More efficent and coherent CSDP? Mechanisms and operations in the post-Lisbon phase
The innovations in the field of foreign, security and defence policy are probably the most relevant of the Lisbon Treaty. Whilst the origin of the majority of these innovations dates back to the Draft Treaty establishing a Constitution for Europe of July 2003, their implementation is taking place in a completely different, more uncertain political environment, which has a heavy impact on European integration in general and particularly on the EU’s foreign policy. This article aims to map the main CSDP innovations introduced by the Lisbon Treaty and then analyze their concrete implementation, in order to evaluate both their potential and actual impact. In particular, the article focuses on those provisions that aim at: (1) adapting the EU’s role and interventions to increasingly complex and hybrid security challenges, i.e. the revision and extension of the Petersberg tasks; (2) introducing mechanisms that allow those Member States that are more willing and able to make progress in the defence sector to partially derogate to the unanimity rule, i.e. PESCO and PESCO light; (3) making commitments binding as for mutual defence and solidarity among Member States to react against traditional territorial challenges, i.e. armed aggressions, or new security threats, i.e. terrorist attacks, natural and men-made disasters. The final goal is to assess whether the provisions of the Treaty succeeded in realizing the objective to make CSDP more efficient and coherent, with a view to set the ground for a truly Europeanized security and defence system.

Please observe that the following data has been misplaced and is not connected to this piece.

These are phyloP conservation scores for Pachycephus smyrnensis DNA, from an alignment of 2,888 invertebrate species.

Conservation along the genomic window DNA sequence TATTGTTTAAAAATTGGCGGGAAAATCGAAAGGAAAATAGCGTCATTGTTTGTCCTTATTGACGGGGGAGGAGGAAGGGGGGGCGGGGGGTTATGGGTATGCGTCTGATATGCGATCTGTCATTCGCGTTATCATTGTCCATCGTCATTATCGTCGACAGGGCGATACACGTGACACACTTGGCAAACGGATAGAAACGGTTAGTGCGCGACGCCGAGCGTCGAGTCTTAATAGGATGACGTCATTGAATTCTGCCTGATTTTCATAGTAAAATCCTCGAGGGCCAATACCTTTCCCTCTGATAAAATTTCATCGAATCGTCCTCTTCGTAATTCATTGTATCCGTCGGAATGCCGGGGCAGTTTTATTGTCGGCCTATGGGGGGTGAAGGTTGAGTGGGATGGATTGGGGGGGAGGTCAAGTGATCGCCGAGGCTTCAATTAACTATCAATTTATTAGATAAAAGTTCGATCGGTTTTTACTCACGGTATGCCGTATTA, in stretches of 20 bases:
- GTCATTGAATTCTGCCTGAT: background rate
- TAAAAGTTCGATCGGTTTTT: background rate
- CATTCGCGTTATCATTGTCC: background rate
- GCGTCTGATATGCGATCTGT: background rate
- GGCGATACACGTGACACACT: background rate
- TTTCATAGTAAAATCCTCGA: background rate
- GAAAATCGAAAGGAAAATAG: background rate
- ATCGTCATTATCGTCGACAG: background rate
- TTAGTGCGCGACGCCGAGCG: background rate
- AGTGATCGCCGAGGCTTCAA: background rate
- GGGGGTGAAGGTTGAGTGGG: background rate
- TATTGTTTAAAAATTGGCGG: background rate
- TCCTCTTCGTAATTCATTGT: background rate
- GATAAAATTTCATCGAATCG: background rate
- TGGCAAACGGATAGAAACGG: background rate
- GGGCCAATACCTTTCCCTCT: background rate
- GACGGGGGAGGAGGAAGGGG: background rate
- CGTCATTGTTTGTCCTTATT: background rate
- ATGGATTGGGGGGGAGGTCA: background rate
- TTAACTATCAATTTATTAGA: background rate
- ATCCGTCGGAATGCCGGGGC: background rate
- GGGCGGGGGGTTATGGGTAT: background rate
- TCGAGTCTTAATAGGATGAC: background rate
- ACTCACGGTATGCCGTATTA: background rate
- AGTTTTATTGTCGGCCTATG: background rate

Proceedings of the international seminar "Towards a European Defence? Origins and challenges of the European Project on Common Defence", organized in Rome on 19-20 May 2016 by the Centre of excellence Altiero Spinelli (CeAS) of Roma Tre University, in collaboration with Istituto Affari Internazionali (IAI).